In India, Physical Infrastructure Fundamental To Enable Mobility
High quality mobility in cities is crucial for the success of other sectors and the creation of jobs, and plays a key role in cultivating a conducive environment for residents and business.
It is estimated that by 2030, 60 percent of the world’s population will live in cities. Over the same period, more than two billion people are likely to enter the middle class, with the majority of them living in cities in emerging markets such as India. The number of megacities with more than ten million people is also expected to continue to grow. One of the key challenges to the cities efficient survival will be how people will get about: will they continue to pursue the 20th century dream of the automobile, or will cities graduate to be planned with another generation of more future proof mobility methods?
Urban Mobility As A Challenge
Urban mobility is one of the most difficult challenges faced by city governments, presenting economic, social and environmental implications. High quality mobility in cities is crucial for the success of other sectors and the creation of jobs, and plays a key role in cultivating a conducive environment for residents and business. As urban population increase, rising demand for efficient mobility within limited physical infrastructure capacity has becoming challenging in existing and emerging cities.
Presence of physical infrastructure is fundamental to enable mobility. However, beyond a point, additional supply will no longer provide an efficient means to service demand. Having observed patterns of mobility in many cities, it is evident that there is significant under-utilised capacity on existing infrastructure because of the nature of vehicles used and for long periods of the day. This is where smart solutions can help to improve the efficiency of the system.
Urban Mobility As An Opportunity
The rise of new technologies and information based services in the mobility sector offers a range of valuable responses to the challenges of operational efficiency and personal travel demand in cities. Travellers, transport operators, urban planners and city governments are expected to be the key beneficiaries, who together can enable improved system functionality, environmental sustainability, traveller experience and new economic value.
The whole system is underpinned by the physical infrastructure of urban mobility; that is the roads, railways, bike paths, footpaths and other physical assets that enable transport to operate. The data and information that support smart mobility are generated continuously from dynamic patterns of human behaviour as people navigate the city using the available infrastructure.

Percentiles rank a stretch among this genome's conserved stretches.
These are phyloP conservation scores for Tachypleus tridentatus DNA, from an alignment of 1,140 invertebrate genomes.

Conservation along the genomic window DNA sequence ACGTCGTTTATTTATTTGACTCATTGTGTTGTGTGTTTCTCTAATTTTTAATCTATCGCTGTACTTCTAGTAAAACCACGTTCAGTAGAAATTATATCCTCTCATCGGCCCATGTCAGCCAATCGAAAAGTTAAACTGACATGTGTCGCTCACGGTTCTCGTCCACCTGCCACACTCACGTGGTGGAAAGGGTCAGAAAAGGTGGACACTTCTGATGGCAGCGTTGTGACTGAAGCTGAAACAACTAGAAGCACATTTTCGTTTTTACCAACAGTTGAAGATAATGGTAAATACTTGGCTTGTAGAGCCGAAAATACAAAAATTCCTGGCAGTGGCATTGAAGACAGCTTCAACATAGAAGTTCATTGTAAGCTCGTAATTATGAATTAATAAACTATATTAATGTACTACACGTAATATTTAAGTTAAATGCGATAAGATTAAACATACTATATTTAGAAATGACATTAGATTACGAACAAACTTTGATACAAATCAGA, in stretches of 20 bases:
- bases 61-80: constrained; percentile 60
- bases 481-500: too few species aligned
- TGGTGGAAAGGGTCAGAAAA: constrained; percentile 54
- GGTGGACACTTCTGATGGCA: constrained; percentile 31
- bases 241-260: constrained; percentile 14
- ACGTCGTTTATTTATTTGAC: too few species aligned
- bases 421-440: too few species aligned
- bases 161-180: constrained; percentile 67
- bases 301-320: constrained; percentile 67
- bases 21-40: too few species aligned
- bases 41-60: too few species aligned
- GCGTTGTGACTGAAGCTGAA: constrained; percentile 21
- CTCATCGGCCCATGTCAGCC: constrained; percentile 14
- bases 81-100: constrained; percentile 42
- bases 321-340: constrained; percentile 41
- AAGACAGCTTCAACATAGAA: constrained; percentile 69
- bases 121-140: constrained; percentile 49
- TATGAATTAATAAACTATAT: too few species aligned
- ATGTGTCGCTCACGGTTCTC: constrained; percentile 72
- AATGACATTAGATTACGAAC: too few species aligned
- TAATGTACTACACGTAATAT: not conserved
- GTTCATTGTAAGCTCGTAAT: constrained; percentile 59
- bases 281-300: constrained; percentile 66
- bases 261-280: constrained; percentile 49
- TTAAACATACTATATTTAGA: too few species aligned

Operational technologies generate the raw material required for smart solutions i.e. the data. They allow real time collection and communication of raw data from physical infrastructure and services, and rapid adjustment of infrastructure management to create additional capacity where it is needed. Such technologies are already installed in many cities to direct traveller behaviour and maintain traffic flows, therefore contributing to increased operational efficiency on the network. For example, Intelligent Transport Systems (ITS) encompass the range of operational technologies used for transport management, including the sensors, payment and ticketing infrastructure, surveillance, remote controls and display equipment that are employed along transport routes to monitor and manage travel conditions.
Another way to tackle this challenge is to reconsider the way streets are designed. It should be designed to support people of all socio-economic levels and their need to walk in and around their city and their neighbourhood. Further, it should accommodate cycling; besides providing access to goods and services. Public transportation may be accommodated below or above the street surface, but in many cases a tram or BRT would be considered the most economically viable solutions. Finally, the wise street should accommodate the limited use private motorized two and four wheel vehicles assuming air quality permits them. Parking should be systematically restricted to discourage the use of private cars and should be prioritized for shared cars and taxi services.
Integrated security surveillance and scanning technology should be able to largely eliminate car and baggage inspections as well as metal detectors. Real time Information boards should provide important transport information, air quality reports and variable lighting to enhance the street experience.
As per estimates, about 25–30 people will migrate every minute to major Indian cities from rural areas in search of better livelihood and better lifestyles. With this momentum, about 843 million people are expected to live in urban areas by 2050. To accommodate this massive urbanization, India needs to find smarter ways to manage complexities, reduce expenses, increase efficiency and improve the quality of life.
Realistically operational technologies, communication and information technologies will only go so far to solving India’s urban mobility challenges beyond 10 years from now, since they provide relatively small incremental gains in capacity. India’s sheer numbers, political and economic constraints will require a deeper thinking regarding the future of mobility. Even driverless cars are only a stopgap measure in the Indian context. Likely answers will range from virtual connectivity and drones to our own two feet – but they will certainly be well beyond what is currently on offer.
This article was published in BW Businessworld issue dated '' with cover story titled 'Cities On the Move'
Disclaimer: The views expressed in the article above are those of the authors' and do not necessarily represent or reflect the views of this publishing house
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